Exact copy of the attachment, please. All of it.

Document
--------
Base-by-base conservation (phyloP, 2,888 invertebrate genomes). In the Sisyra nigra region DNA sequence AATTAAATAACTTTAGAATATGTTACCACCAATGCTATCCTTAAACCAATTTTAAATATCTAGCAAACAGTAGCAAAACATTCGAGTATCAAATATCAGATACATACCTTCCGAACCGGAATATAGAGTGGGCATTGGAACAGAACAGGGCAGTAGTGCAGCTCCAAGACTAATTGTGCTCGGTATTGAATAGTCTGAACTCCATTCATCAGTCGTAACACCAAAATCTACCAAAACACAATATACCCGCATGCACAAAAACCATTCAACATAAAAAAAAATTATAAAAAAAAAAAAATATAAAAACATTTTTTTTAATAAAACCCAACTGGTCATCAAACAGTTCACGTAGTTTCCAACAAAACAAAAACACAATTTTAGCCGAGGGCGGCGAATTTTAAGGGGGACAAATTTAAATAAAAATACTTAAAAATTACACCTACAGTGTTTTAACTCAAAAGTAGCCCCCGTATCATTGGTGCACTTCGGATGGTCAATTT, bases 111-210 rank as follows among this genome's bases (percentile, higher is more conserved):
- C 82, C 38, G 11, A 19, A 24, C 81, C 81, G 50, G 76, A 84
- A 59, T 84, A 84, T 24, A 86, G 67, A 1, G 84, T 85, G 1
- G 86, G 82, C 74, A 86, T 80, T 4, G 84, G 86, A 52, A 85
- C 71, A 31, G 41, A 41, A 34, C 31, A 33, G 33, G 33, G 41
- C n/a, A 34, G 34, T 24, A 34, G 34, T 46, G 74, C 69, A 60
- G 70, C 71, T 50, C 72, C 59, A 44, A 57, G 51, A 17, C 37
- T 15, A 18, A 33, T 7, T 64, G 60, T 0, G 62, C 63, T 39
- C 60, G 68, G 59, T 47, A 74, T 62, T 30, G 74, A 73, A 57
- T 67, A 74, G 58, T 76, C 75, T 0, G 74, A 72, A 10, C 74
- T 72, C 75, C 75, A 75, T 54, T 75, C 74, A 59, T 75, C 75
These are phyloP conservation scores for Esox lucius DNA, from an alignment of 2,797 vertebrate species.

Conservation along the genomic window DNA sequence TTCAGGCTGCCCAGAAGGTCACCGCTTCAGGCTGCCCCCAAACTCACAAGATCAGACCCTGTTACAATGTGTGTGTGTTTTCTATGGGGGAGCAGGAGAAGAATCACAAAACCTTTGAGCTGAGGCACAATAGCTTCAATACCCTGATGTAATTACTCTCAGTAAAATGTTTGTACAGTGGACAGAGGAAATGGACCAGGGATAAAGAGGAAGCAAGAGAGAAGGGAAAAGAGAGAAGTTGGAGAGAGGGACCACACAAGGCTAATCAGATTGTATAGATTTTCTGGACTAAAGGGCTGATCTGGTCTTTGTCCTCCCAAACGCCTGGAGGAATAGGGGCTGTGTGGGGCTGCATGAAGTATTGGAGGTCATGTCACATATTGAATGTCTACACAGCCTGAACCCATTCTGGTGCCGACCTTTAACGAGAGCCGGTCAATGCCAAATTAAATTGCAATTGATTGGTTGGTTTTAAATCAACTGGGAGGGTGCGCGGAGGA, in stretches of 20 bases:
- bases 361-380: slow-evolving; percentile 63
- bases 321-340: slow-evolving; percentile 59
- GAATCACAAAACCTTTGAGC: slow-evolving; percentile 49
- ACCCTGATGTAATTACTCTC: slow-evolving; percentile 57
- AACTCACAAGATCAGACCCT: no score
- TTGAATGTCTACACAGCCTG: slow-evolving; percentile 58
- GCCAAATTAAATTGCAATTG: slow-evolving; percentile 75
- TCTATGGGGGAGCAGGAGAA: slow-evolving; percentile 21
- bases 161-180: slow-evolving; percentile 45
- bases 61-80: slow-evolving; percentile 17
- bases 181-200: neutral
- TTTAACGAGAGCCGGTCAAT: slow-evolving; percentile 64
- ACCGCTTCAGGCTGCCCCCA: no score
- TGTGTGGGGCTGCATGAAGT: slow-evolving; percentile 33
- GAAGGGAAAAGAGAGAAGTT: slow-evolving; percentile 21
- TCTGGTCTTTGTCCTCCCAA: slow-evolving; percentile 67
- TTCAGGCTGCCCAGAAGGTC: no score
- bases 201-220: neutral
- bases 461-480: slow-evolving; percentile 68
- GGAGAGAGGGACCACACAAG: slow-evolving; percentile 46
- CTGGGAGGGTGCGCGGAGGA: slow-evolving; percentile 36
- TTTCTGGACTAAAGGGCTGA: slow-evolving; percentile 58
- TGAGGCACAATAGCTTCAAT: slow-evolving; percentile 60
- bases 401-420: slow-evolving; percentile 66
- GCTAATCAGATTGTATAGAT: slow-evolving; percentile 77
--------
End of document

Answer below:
Base-by-base conservation (phyloP, 2,888 invertebrate genomes). In the Sisyra nigra region DNA sequence AATTAAATAACTTTAGAATATGTTACCACCAATGCTATCCTTAAACCAATTTTAAATATCTAGCAAACAGTAGCAAAACATTCGAGTATCAAATATCAGATACATACCTTCCGAACCGGAATATAGAGTGGGCATTGGAACAGAACAGGGCAGTAGTGCAGCTCCAAGACTAATTGTGCTCGGTATTGAATAGTCTGAACTCCATTCATCAGTCGTAACACCAAAATCTACCAAAACACAATATACCCGCATGCACAAAAACCATTCAACATAAAAAAAAATTATAAAAAAAAAAAAATATAAAAACATTTTTTTTAATAAAACCCAACTGGTCATCAAACAGTTCACGTAGTTTCCAACAAAACAAAAACACAATTTTAGCCGAGGGCGGCGAATTTTAAGGGGGACAAATTTAAATAAAAATACTTAAAAATTACACCTACAGTGTTTTAACTCAAAAGTAGCCCCCGTATCATTGGTGCACTTCGGATGGTCAATTT, bases 111-210 rank as follows among this genome's bases (percentile, higher is more conserved):
- C 82, C 38, G 11, A 19, A 24, C 81, C 81, G 50, G 76, A 84
- A 59, T 84, A 84, T 24, A 86, G 67, A 1, G 84, T 85, G 1
- G 86, G 82, C 74, A 86, T 80, T 4, G 84, G 86, A 52, A 85
- C 71, A 31, G 41, A 41, A 34, C 31, A 33, G 33, G 33, G 41
- C n/a, A 34, G 34, T 24, A 34, G 34, T 46, G 74, C 69, A 60
- G 70, C 71, T 50, C 72, C 59, A 44, A 57, G 51, A 17, C 37
- T 15, A 18, A 33, T 7, T 64, G 60, T 0, G 62, C 63, T 39
- C 60, G 68, G 59, T 47, A 74, T 62, T 30, G 74, A 73, A 57
- T 67, A 74, G 58, T 76, C 75, T 0, G 74, A 72, A 10, C 74
- T 72, C 75, C 75, A 75, T 54, T 75, C 74, A 59, T 75, C 75
These are phyloP conservation scores for Esox lucius DNA, from an alignment of 2,797 vertebrate species.

Conservation along the genomic window DNA sequence TTCAGGCTGCCCAGAAGGTCACCGCTTCAGGCTGCCCCCAAACTCACAAGATCAGACCCTGTTACAATGTGTGTGTGTTTTCTATGGGGGAGCAGGAGAAGAATCACAAAACCTTTGAGCTGAGGCACAATAGCTTCAATACCCTGATGTAATTACTCTCAGTAAAATGTTTGTACAGTGGACAGAGGAAATGGACCAGGGATAAAGAGGAAGCAAGAGAGAAGGGAAAAGAGAGAAGTTGGAGAGAGGGACCACACAAGGCTAATCAGATTGTATAGATTTTCTGGACTAAAGGGCTGATCTGGTCTTTGTCCTCCCAAACGCCTGGAGGAATAGGGGCTGTGTGGGGCTGCATGAAGTATTGGAGGTCATGTCACATATTGAATGTCTACACAGCCTGAACCCATTCTGGTGCCGACCTTTAACGAGAGCCGGTCAATGCCAAATTAAATTGCAATTGATTGGTTGGTTTTAAATCAACTGGGAGGGTGCGCGGAGGA, in stretches of 20 bases:
- bases 361-380: slow-evolving; percentile 63
- bases 321-340: slow-evolving; percentile 59
- GAATCACAAAACCTTTGAGC: slow-evolving; percentile 49
- ACCCTGATGTAATTACTCTC: slow-evolving; percentile 57
- AACTCACAAGATCAGACCCT: no score
- TTGAATGTCTACACAGCCTG: slow-evolving; percentile 58
- GCCAAATTAAATTGCAATTG: slow-evolving; percentile 75
- TCTATGGGGGAGCAGGAGAA: slow-evolving; percentile 21
- bases 161-180: slow-evolving; percentile 45
- bases 61-80: slow-evolving; percentile 17
- bases 181-200: neutral
- TTTAACGAGAGCCGGTCAAT: slow-evolving; percentile 64
- ACCGCTTCAGGCTGCCCCCA: no score
- TGTGTGGGGCTGCATGAAGT: slow-evolving; percentile 33
- GAAGGGAAAAGAGAGAAGTT: slow-evolving; percentile 21
- TCTGGTCTTTGTCCTCCCAA: slow-evolving; percentile 67
- TTCAGGCTGCCCAGAAGGTC: no score
- bases 201-220: neutral
- bases 461-480: slow-evolving; percentile 68
- GGAGAGAGGGACCACACAAG: slow-evolving; percentile 46
- CTGGGAGGGTGCGCGGAGGA: slow-evolving; percentile 36
- TTTCTGGACTAAAGGGCTGA: slow-evolving; percentile 58
- TGAGGCACAATAGCTTCAAT: slow-evolving; percentile 60
- bases 401-420: slow-evolving; percentile 66
- GCTAATCAGATTGTATAGAT: slow-evolving; percentile 77